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judgement, to have qualified him to write like Milton, must have got the better of his imagination; a confinement of Shakespeare's powers not half so possible as that Dr. Johnson should turn Whig.
“Some may think,” says the Doctor, in this same poetical scale, “that I have
under-valued'thie character of Waller; 6 but, in my own opinion, I have rather
" with a laudable envy of rivalling, “ eclipsing, and excelling, all who ar“ tempted fublimity of fentiment and “ description.”
Could this be a hopeful attempt in so wretched a writer of profe? or does the critic propose to entertain his readers with a miracle, or only with a paradox? Immediately however the critic withdraws Milton from this fixed point of light, and places his fublimity of sentiment and description in contrast with Shakespeare's amiable variety ; and concludes, “ that “ Shakespeare could have wrote like “ Milton, but Milton could never have “ wrate like Shakespeare.”
Does not the Doctor here overturn his own metaphysical system? Shakespeare's
judgement, to have qualified him to write like Milton,, must have got the better of his imagination ; a confinement of Shakespeare's powers not half so possible as that Dr. Johnson should turn Whig.
“Some may think,” says the Doctor, in this same poetical scale, “that I have is under-valued'the character of Waller; « but, in my own opinion, I have rather « over-rated it." "
He has however made ample amends for this lenity in writing Waller’š life; and it is a very gentle censure páffed upon him by the Critical Reviewers *, « that the Doctor's remarks ôn some of “ our best poets, particularly Milton and “ Waller, whose political opinions by no !!!1! * For May, 1779.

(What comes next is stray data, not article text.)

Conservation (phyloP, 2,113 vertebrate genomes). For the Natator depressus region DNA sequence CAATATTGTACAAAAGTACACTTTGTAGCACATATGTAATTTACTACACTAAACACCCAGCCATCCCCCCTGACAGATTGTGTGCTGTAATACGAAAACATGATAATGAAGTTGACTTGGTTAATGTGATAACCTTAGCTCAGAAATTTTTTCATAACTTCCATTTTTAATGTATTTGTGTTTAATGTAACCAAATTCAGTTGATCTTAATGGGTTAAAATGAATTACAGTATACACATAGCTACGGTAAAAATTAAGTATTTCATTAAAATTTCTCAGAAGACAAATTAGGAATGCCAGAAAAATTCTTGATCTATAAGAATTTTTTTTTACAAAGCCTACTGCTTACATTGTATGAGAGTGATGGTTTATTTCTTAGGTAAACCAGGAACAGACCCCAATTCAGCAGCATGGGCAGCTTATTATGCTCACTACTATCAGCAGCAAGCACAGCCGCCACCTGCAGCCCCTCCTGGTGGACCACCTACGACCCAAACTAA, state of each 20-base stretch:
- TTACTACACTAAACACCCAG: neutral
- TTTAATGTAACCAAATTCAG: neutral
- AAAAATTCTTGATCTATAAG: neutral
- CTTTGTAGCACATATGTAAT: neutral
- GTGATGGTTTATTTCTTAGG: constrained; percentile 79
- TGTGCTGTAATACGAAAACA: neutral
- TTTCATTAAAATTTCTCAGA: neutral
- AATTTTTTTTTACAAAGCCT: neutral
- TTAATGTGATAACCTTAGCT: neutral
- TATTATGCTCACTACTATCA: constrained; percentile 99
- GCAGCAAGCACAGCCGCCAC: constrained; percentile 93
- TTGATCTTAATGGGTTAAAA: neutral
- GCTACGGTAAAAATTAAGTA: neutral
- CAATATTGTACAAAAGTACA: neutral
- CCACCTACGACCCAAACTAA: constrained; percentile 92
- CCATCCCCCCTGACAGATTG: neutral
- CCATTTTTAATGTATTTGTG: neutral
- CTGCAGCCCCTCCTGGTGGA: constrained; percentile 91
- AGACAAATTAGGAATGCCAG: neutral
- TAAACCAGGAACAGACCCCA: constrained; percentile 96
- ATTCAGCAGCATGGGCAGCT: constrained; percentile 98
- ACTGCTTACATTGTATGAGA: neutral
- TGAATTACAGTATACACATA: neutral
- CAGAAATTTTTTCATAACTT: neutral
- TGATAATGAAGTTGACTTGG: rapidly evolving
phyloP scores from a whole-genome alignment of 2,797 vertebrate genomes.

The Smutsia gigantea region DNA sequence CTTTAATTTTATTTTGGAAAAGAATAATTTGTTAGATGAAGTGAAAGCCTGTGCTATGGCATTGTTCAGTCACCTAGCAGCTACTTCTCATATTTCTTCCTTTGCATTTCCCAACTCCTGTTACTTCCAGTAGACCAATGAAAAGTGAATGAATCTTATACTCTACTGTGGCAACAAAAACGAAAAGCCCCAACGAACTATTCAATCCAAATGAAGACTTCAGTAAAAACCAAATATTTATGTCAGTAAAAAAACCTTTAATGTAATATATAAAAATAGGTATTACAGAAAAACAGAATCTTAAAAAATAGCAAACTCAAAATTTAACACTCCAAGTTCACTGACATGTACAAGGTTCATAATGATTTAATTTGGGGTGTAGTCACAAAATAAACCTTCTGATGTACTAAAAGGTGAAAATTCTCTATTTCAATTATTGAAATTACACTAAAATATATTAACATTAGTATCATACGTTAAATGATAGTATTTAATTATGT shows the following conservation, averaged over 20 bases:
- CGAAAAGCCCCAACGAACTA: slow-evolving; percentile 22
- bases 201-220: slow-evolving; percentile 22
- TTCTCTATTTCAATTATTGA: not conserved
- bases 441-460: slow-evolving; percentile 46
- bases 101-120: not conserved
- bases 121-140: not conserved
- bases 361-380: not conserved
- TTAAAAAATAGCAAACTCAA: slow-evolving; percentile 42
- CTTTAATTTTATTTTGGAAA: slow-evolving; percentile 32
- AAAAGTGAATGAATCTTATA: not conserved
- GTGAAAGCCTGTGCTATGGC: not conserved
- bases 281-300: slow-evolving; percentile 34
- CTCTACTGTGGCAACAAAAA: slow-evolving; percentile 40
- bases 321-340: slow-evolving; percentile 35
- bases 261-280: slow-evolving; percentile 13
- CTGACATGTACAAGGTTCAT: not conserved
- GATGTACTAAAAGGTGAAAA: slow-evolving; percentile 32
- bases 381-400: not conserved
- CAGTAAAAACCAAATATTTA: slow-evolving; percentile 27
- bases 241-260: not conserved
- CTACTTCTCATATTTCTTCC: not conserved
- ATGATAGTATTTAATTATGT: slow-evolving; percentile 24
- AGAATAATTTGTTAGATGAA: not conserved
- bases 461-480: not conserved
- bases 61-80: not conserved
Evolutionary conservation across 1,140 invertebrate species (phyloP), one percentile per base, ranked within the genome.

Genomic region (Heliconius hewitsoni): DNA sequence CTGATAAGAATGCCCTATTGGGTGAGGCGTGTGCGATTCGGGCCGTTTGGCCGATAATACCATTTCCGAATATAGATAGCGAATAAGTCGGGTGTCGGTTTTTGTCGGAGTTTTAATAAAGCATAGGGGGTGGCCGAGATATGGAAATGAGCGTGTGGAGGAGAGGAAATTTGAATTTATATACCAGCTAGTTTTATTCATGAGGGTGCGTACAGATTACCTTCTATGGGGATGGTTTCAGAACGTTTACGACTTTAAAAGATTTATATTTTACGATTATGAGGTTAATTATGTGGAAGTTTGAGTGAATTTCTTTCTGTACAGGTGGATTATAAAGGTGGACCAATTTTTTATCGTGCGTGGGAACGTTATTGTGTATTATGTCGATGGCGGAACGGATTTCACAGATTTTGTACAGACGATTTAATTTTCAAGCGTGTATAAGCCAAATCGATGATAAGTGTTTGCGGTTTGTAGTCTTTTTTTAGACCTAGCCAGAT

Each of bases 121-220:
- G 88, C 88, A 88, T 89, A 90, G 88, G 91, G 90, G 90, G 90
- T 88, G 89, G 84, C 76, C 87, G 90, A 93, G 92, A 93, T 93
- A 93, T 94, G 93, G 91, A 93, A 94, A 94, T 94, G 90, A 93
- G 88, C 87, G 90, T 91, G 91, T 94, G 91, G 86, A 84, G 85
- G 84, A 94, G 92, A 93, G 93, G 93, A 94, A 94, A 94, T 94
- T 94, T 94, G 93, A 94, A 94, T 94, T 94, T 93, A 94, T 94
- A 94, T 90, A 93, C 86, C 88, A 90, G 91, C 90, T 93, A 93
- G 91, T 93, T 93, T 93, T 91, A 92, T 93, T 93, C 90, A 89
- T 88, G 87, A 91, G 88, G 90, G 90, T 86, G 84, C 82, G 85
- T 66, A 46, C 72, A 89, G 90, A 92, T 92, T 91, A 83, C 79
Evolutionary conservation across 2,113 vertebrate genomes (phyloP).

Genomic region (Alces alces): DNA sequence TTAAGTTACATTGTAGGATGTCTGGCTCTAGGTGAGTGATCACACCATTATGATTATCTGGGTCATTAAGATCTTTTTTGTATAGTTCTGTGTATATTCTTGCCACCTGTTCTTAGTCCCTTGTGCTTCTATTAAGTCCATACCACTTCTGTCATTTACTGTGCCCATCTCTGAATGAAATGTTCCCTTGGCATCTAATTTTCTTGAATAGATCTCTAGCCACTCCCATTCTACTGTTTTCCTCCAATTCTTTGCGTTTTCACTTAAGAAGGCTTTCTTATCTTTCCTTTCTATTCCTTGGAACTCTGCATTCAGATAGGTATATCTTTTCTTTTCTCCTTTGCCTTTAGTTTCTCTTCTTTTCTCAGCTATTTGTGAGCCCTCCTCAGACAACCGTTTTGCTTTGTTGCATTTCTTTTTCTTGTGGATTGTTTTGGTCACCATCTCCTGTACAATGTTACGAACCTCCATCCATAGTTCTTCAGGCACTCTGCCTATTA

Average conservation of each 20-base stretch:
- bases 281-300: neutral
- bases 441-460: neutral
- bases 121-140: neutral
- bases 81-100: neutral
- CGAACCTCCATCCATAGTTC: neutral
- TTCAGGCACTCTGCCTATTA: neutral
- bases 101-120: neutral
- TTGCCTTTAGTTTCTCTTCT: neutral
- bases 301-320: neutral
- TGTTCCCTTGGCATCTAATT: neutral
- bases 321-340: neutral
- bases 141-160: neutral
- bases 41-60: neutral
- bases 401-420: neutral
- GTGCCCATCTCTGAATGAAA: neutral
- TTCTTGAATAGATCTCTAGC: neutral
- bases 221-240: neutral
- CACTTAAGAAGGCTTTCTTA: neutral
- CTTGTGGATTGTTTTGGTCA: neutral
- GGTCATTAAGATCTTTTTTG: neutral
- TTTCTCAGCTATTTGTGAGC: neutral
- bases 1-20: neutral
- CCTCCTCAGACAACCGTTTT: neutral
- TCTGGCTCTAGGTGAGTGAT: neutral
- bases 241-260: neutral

“ means coincided with his own, may be « thought rather too severe.”
It was Waller's misfortune (a misfor-tune only in the scale of Dr. Johnson) to be born of a mother who was fifter to the illustrious patriot John Hampden, whom the Doctor calls the zealot of rebellion, by the same figure of speech which represents Christopher Milton, as taught by the law to adhere to king Charles, who was breaking the law every day by a thou-fand of those arbitrary acts and oppres.. fions which make up the description of a. tyrant.
It is not easy to determine which, in this character of Hampden, is the more conspicuous, the zeal of the loyalist, or the manners of the gentleman. The man
talks in one place of Milton's brutality. We could wish to have his definition of the term, that we may not injure him in the adoption of it to his own style.
But Milton only, for the present, is our client, and only Milton the prosewriter, who, in that character, muft ever be an eye-fore to men of Dr. Johnson's principles; principles that are at enmity with every patron of public liberty, and every pleader for the legal rights of Englishmen, which, in their origin, are neither more nor less than the natural rights of all mankind. . Milton, in contending for these against the tyrant of the day and his abettors, was serious, energetic, and irrefragable. He bore down all the filly sophisms in